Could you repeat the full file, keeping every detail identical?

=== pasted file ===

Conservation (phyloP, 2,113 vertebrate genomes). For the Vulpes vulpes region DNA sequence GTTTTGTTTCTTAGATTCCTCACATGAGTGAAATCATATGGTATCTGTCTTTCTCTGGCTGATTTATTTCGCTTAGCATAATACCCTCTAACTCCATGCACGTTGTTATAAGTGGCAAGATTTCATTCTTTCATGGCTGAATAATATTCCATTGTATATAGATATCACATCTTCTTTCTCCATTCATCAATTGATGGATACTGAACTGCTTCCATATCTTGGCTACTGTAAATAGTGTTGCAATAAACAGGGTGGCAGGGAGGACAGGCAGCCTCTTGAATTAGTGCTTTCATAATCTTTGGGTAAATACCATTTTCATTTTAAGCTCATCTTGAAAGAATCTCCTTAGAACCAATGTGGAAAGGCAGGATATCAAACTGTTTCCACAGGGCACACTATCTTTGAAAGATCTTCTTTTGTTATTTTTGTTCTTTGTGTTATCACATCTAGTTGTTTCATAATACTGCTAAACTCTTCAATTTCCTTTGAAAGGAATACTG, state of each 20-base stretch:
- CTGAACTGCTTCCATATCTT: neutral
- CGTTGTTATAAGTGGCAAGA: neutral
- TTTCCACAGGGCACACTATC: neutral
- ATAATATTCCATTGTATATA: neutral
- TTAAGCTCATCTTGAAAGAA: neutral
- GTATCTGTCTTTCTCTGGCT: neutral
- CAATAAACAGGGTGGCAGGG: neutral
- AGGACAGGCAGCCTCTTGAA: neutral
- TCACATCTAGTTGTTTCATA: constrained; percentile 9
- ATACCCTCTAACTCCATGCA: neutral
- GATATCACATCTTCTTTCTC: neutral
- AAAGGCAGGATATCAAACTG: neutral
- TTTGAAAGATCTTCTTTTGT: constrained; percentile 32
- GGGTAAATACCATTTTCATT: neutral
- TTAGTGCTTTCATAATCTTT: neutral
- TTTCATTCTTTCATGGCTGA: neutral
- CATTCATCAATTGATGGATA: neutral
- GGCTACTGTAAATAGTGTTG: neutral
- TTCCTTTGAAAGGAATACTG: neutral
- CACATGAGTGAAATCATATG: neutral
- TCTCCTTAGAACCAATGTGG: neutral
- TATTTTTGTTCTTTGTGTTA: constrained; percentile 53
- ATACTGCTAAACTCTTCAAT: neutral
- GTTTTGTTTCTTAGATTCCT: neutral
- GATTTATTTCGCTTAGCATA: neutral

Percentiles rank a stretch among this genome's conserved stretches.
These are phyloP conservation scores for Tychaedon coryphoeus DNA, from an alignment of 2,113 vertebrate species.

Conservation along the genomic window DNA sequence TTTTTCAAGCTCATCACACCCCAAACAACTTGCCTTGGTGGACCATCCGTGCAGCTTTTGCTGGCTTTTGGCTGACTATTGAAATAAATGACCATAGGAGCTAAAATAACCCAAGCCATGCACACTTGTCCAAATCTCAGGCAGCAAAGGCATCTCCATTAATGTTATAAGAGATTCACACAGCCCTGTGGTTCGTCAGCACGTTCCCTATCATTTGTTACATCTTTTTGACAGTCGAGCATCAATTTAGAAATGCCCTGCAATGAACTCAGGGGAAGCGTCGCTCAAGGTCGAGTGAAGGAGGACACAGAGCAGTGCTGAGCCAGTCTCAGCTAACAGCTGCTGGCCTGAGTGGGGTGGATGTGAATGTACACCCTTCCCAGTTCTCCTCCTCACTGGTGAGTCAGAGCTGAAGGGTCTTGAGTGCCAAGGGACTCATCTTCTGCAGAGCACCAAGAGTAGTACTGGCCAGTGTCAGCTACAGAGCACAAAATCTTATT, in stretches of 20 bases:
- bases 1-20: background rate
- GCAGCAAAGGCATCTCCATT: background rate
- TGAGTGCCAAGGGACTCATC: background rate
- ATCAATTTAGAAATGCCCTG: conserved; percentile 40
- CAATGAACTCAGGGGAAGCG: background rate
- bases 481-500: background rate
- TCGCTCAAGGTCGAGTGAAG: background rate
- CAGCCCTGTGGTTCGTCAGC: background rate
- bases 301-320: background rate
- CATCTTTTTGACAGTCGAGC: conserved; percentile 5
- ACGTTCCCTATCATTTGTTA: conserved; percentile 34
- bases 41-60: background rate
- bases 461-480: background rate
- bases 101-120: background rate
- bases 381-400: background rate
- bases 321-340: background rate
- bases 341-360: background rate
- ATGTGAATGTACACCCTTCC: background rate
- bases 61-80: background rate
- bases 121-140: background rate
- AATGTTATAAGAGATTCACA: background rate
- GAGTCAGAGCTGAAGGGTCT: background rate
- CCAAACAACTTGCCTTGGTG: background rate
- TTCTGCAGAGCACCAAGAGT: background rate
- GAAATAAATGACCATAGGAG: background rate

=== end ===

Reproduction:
Conservation (phyloP, 2,113 vertebrate genomes). For the Vulpes vulpes region DNA sequence GTTTTGTTTCTTAGATTCCTCACATGAGTGAAATCATATGGTATCTGTCTTTCTCTGGCTGATTTATTTCGCTTAGCATAATACCCTCTAACTCCATGCACGTTGTTATAAGTGGCAAGATTTCATTCTTTCATGGCTGAATAATATTCCATTGTATATAGATATCACATCTTCTTTCTCCATTCATCAATTGATGGATACTGAACTGCTTCCATATCTTGGCTACTGTAAATAGTGTTGCAATAAACAGGGTGGCAGGGAGGACAGGCAGCCTCTTGAATTAGTGCTTTCATAATCTTTGGGTAAATACCATTTTCATTTTAAGCTCATCTTGAAAGAATCTCCTTAGAACCAATGTGGAAAGGCAGGATATCAAACTGTTTCCACAGGGCACACTATCTTTGAAAGATCTTCTTTTGTTATTTTTGTTCTTTGTGTTATCACATCTAGTTGTTTCATAATACTGCTAAACTCTTCAATTTCCTTTGAAAGGAATACTG, state of each 20-base stretch:
- CTGAACTGCTTCCATATCTT: neutral
- CGTTGTTATAAGTGGCAAGA: neutral
- TTTCCACAGGGCACACTATC: neutral
- ATAATATTCCATTGTATATA: neutral
- TTAAGCTCATCTTGAAAGAA: neutral
- GTATCTGTCTTTCTCTGGCT: neutral
- CAATAAACAGGGTGGCAGGG: neutral
- AGGACAGGCAGCCTCTTGAA: neutral
- TCACATCTAGTTGTTTCATA: constrained; percentile 9
- ATACCCTCTAACTCCATGCA: neutral
- GATATCACATCTTCTTTCTC: neutral
- AAAGGCAGGATATCAAACTG: neutral
- TTTGAAAGATCTTCTTTTGT: constrained; percentile 32
- GGGTAAATACCATTTTCATT: neutral
- TTAGTGCTTTCATAATCTTT: neutral
- TTTCATTCTTTCATGGCTGA: neutral
- CATTCATCAATTGATGGATA: neutral
- GGCTACTGTAAATAGTGTTG: neutral
- TTCCTTTGAAAGGAATACTG: neutral
- CACATGAGTGAAATCATATG: neutral
- TCTCCTTAGAACCAATGTGG: neutral
- TATTTTTGTTCTTTGTGTTA: constrained; percentile 53
- ATACTGCTAAACTCTTCAAT: neutral
- GTTTTGTTTCTTAGATTCCT: neutral
- GATTTATTTCGCTTAGCATA: neutral

Percentiles rank a stretch among this genome's conserved stretches.
These are phyloP conservation scores for Tychaedon coryphoeus DNA, from an alignment of 2,113 vertebrate species.

Conservation along the genomic window DNA sequence TTTTTCAAGCTCATCACACCCCAAACAACTTGCCTTGGTGGACCATCCGTGCAGCTTTTGCTGGCTTTTGGCTGACTATTGAAATAAATGACCATAGGAGCTAAAATAACCCAAGCCATGCACACTTGTCCAAATCTCAGGCAGCAAAGGCATCTCCATTAATGTTATAAGAGATTCACACAGCCCTGTGGTTCGTCAGCACGTTCCCTATCATTTGTTACATCTTTTTGACAGTCGAGCATCAATTTAGAAATGCCCTGCAATGAACTCAGGGGAAGCGTCGCTCAAGGTCGAGTGAAGGAGGACACAGAGCAGTGCTGAGCCAGTCTCAGCTAACAGCTGCTGGCCTGAGTGGGGTGGATGTGAATGTACACCCTTCCCAGTTCTCCTCCTCACTGGTGAGTCAGAGCTGAAGGGTCTTGAGTGCCAAGGGACTCATCTTCTGCAGAGCACCAAGAGTAGTACTGGCCAGTGTCAGCTACAGAGCACAAAATCTTATT, in stretches of 20 bases:
- bases 1-20: background rate
- GCAGCAAAGGCATCTCCATT: background rate
- TGAGTGCCAAGGGACTCATC: background rate
- ATCAATTTAGAAATGCCCTG: conserved; percentile 40
- CAATGAACTCAGGGGAAGCG: background rate
- bases 481-500: background rate
- TCGCTCAAGGTCGAGTGAAG: background rate
- CAGCCCTGTGGTTCGTCAGC: background rate
- bases 301-320: background rate
- CATCTTTTTGACAGTCGAGC: conserved; percentile 5
- ACGTTCCCTATCATTTGTTA: conserved; percentile 34
- bases 41-60: background rate
- bases 461-480: background rate
- bases 101-120: background rate
- bases 381-400: background rate
- bases 321-340: background rate
- bases 341-360: background rate
- ATGTGAATGTACACCCTTCC: background rate
- bases 61-80: background rate
- bases 121-140: background rate
- AATGTTATAAGAGATTCACA: background rate
- GAGTCAGAGCTGAAGGGTCT: background rate
- CCAAACAACTTGCCTTGGTG: background rate
- TTCTGCAGAGCACCAAGAGT: background rate
- GAAATAAATGACCATAGGAG: background rate